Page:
In my early 20s I was a tree guy — trimming, shaping, cabling, ropes, saddles, chain saws, pole saws. On both coasts. Except the approach is different in Los Angeles because everything grows back so quickly and abundantly here, so the motto is “cut the shit out of everything” while back east they want you to be a little more lacey and delicate. Californians never ask for that or they’d be paying you to come back every three or four months.
Around 7:30 this morning a crew started working on a nearby Jacaranda tree, and as usual they were butchering the shit out of it. It was a tree before they started — after they finished it was a hat rack. I went up to them and asked, “Why don’t you just cut it all down and cut it into firewood? There’s barely anything left — why not finish the job?”
One of the tree guys shrugged and said, “It’s what they wanted.” He was blameless, of course. But what a drag, I was thinking, that pretty trees are always getting raped out here. Because hat-rack trimmings destroy the shade element, and then you have to wait six months to a year before the leaves grow out and return to any degree.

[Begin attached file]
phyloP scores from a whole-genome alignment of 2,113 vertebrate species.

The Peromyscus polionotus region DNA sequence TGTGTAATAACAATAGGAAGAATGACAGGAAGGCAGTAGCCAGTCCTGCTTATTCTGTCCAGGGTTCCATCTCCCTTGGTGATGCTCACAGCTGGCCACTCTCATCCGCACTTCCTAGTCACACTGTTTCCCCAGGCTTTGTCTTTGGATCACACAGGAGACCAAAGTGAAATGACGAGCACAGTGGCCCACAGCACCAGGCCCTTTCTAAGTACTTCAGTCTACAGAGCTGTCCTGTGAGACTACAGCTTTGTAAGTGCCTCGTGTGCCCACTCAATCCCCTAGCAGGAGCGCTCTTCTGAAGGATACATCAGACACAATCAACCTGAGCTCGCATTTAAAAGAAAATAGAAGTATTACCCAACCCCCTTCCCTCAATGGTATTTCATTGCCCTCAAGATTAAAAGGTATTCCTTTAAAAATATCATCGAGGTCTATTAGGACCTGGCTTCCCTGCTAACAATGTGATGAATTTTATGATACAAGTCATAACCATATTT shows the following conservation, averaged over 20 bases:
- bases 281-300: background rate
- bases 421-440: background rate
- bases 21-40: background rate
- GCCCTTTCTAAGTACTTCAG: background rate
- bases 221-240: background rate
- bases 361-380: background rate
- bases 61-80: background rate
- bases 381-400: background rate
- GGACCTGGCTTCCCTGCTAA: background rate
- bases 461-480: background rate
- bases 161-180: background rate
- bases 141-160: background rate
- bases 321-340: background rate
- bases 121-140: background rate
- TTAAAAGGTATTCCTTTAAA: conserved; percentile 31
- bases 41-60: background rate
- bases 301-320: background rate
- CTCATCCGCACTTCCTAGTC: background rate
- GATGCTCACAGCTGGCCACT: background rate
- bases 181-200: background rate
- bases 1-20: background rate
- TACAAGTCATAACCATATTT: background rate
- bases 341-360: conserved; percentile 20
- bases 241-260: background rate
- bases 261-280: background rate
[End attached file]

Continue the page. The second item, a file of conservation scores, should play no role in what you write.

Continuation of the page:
The day before another tree crew was chain-sawing away and cutting the shit out of the Ficus trees on Melrose. Same hornet whine, same cutting aesthetic, truckloads of brush hitting the street, shoved into a chipper, etc.
All this ugly noise and destruction made me think of the huge trees along the Tiber in Rome — sycamores, oaks, eucalyptus, planes, umbrella pines — and how wonderfully massive they all seem to be when you first drive into town, and all the wonderful shade they create, and how they never seem to get trimmed or chain-sawed and how the tips of long branches always shoot out over the Tiber and at times touch the water.
I don’t know how old these Tiber trees are on average, but fairly damn old.
Big trees and their cool, calming shadows are a much bigger deal in Rome than in West Hollywood. I think it’s safe to say that without qualification.